The Top Chef host gets real about losing weight, and her fatphobic language
How many times have you heard a woman say, “I’ll have to work off this donut later” or “I’m bad for eating chocolate” or “I’m going to pay for this cake tomorrow.” Maybe you’ve said some of these things yourself. And while we do hear these seemingly benign sentiments a lot, that doesn’t mean they’re not damaging. Especially to our kids.
That’s why ‘Top Chef’ host Padma Lakshmi is done with it. She noticed the negative impact it was having on her daughter’s self-image. She recently penned an extremely candid and refreshingly honest essay in the Hollywood Reporter about the pressure she puts on herself to look a certain way (presumably thin) for awards season. She calls it “red carpet ready.”
“While I can clearly point to the many ways our society constantly reinforces this pressure, the truth is, my own vanity also plays a big role,” she writes. “I want to look good, to be fit and to fit into those fancy couture dresses.”
And while many of us can’t relate to the red carpet aspect of it, we certainly can relate to the mental torment of trying to lose weight to match society’s version of beautiful. We can also relate to having our self-image take center stage, even when there are so many more important and healthier things we should be focusing on.
In truth, it must be hard to maintain an unrealistically thin body, especially when your job is literally to eat. Lakshmi explains that during fimling for the show she consumes anywhere from 5,000 to 8,000 calories in a day. “I typically gain anywhere from 10 to 17 pounds every season,” she says. “Once I get home, what’s taken me six weeks to gain takes me 12 weeks to take off.”
She explains that those months leading up to awards season, she vigorously exercises (two hours per day) and strictly diets: “no meat, no wheat, no cheese, no fried foods or sweets. And, of course, no alcohol.”
“Recently, I realized my daughter, who is seven and a half, has been listening to me talk about my weight,” Lakshmi says. “When we have taco night, I have taco salad with just a few crumpled chips. No tortillas, sour cream or cheese. When we order pizza, I get it for her, but I have leftovers of brown rice and lentils. When we make pasta, I have only ragu with greens.”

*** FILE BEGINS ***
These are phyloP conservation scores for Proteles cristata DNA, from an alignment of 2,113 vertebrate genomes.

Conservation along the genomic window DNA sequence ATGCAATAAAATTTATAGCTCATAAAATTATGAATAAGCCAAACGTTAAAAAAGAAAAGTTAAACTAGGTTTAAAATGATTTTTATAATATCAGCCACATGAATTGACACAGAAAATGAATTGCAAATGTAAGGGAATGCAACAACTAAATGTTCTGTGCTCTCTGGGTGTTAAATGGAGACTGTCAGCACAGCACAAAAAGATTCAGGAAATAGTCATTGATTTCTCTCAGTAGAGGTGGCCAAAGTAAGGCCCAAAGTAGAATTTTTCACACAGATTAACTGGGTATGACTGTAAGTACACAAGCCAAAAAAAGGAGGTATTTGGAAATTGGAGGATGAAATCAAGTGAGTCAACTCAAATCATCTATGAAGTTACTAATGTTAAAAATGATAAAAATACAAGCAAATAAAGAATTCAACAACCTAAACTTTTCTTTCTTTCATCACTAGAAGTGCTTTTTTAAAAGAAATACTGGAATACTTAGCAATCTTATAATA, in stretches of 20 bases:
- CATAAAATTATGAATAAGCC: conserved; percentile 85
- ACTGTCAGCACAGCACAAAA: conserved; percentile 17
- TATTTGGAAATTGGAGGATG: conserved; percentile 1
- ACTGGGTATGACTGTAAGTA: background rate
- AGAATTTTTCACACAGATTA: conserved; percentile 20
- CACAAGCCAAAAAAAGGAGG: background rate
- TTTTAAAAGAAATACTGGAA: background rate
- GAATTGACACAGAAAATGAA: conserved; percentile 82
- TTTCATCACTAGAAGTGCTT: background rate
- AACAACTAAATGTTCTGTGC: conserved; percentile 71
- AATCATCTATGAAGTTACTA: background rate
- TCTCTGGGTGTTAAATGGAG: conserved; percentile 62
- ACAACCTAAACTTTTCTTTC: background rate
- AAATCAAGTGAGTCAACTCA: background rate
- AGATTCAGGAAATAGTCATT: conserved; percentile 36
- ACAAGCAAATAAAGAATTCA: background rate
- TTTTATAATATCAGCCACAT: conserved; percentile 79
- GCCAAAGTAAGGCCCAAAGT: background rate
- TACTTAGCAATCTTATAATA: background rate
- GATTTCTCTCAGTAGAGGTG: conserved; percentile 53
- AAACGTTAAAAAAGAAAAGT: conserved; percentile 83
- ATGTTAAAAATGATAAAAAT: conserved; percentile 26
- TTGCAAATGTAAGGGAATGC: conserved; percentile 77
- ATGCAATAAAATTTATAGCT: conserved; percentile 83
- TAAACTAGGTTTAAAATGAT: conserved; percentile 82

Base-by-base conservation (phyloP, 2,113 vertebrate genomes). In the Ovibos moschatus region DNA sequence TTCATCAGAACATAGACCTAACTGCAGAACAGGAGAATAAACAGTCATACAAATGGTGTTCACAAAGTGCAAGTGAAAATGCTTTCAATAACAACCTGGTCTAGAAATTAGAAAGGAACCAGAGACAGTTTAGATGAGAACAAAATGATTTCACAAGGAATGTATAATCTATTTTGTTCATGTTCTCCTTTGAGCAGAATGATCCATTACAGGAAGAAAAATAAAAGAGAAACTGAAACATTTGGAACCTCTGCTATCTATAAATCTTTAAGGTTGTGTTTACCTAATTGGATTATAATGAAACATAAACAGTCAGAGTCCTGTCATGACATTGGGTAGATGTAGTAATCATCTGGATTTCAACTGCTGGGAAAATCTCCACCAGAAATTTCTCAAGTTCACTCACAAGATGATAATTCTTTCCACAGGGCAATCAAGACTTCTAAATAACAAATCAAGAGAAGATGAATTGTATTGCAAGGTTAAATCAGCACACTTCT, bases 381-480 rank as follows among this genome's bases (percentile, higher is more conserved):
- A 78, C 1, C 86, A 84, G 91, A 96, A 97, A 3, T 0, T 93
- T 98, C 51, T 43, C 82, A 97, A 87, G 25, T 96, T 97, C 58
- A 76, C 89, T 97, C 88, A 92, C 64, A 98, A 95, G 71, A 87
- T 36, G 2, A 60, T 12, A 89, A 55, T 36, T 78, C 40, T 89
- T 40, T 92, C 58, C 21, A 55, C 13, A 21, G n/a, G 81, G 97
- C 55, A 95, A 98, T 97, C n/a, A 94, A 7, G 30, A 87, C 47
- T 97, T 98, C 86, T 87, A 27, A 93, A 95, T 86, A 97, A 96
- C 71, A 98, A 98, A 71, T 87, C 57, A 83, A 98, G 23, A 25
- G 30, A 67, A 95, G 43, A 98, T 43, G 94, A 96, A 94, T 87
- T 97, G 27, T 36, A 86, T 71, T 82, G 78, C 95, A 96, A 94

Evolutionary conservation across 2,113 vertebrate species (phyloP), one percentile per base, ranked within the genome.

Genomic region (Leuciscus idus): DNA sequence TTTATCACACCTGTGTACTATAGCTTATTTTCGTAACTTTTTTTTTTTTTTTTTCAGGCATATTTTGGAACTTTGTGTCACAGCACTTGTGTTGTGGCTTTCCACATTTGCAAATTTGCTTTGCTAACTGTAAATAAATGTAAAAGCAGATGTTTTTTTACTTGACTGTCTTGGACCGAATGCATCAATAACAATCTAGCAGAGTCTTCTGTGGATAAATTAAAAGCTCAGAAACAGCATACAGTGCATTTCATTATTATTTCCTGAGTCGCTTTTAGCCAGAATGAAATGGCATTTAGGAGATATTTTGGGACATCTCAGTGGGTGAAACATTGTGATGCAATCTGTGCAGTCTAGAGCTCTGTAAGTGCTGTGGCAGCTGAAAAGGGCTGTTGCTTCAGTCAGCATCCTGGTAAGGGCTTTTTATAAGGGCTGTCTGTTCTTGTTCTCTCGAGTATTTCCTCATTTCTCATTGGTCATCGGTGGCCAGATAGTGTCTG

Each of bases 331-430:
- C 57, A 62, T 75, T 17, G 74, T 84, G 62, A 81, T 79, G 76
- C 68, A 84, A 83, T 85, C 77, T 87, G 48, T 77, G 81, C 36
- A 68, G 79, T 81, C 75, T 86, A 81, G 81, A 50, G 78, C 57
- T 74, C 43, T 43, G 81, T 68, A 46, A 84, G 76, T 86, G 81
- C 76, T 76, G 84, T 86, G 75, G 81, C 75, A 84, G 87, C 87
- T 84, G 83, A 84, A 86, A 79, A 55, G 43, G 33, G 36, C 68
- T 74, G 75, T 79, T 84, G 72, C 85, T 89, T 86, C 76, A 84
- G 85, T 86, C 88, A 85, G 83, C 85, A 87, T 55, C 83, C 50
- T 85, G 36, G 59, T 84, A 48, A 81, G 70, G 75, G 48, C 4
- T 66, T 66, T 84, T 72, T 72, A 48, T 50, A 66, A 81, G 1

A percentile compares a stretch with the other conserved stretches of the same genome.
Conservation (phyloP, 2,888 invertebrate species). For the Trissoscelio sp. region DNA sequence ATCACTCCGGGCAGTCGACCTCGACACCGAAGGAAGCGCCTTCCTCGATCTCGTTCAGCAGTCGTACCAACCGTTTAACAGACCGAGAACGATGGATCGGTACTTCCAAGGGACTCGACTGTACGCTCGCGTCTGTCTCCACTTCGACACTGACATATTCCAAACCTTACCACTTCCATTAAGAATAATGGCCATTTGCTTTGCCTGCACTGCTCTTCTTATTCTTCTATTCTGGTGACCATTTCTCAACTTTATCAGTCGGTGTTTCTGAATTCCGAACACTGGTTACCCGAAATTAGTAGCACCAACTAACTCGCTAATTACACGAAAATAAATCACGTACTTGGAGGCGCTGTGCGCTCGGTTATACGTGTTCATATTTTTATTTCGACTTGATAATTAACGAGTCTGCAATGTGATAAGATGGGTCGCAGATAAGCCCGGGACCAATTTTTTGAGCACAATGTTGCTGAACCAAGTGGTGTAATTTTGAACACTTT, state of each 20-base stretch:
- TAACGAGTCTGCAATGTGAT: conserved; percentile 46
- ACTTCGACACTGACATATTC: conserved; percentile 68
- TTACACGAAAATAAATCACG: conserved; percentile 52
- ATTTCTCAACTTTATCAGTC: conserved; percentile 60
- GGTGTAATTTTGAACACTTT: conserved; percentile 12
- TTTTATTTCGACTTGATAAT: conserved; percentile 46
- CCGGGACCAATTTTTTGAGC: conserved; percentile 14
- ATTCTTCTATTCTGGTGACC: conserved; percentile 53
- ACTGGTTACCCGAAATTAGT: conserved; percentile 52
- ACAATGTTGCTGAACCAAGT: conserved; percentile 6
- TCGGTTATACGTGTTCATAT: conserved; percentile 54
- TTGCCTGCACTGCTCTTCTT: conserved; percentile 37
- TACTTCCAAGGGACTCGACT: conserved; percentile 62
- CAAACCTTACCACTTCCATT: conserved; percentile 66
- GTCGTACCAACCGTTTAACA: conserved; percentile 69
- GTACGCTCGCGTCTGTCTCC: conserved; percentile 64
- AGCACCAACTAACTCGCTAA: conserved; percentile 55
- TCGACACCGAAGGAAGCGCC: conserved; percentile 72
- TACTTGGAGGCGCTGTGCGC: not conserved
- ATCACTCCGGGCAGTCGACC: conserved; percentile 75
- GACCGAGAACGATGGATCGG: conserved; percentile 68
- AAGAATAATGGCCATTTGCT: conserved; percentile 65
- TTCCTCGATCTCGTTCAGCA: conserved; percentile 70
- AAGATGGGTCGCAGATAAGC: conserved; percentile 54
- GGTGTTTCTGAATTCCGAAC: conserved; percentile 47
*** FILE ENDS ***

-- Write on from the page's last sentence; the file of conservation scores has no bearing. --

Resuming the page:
This paragraph hit me like a ton of bricks. When I was trying to get my “pre-baby” body “back” (hahahaha, it’s never coming back) I was doing the same thing. Taking my kids out for fro-yo and not eating with them. Not even a tiny bowl because I was afraid it was going to go straight to my ass. I’ve done the taco salad thing – with no actual taco shells in it because you know … carbs.
Additionally, Lakshmi realized that it wasn’t just what she’s inadvertently showing her daughter, it’s what she’s saying too.
“While I’ve been working to lose weight, she has been going through a growth spurt. She still asks me to carry her, but now she’s 4 feet tall and weighs nearly 60 pounds. So, I’ve inadvertently been telling her, ‘You’re too heavy now to lift.'”
“‘She’s noticed, and suddenly she’s told me and others in our circle, ‘I don’t want to eat because I’m watching my figure,’ or, ‘I weigh too much,’ she admits. “I wasn’t thinking anything of the sort when I was seven or 10 or even 13.”
Our kids are mirror images of ourselves. And thankfully, Lakshmi seems self-aware enough to know that society plays a role too, but so does she. A very important one.
“Her comments stopped me dead in my tracks. Her words scared me. Language matters. We send signals to our daughters every day. And I am her first touchstone of femininity.”
Our kids eat up everything we serve to them: our words, our insecurities, and our behaviors. If we’re obsessed with our bodies, they will be too.
“I can’t block my child from reality and the culture that we live in. But I have a responsibility to make sure that she has a healthy self-image and a normal childhood. I don’t want her to ever be ashamed of her body. I want her to cultivate her mind.”
Shifting our focus away from vanity and more into education, connection, kindness, creativity, and nature for example, are all healthier channels for building a well-rounded, secure child. Just like many other parents that realize they’ve been doing something wrong, Lakshmi just acknowledged it and vows to change it.
“So, this year, I’ve decided my weight will not be my focus. If I need a bigger dress, so be it,” she says.
“That one day — or any day — on the red carpet isn’t nearly as important as making sure my daughter doesn’t measure her worth by her dress size.”
She so poignantly adds, “And if at my family wedding I have a few more samosas, so be it.”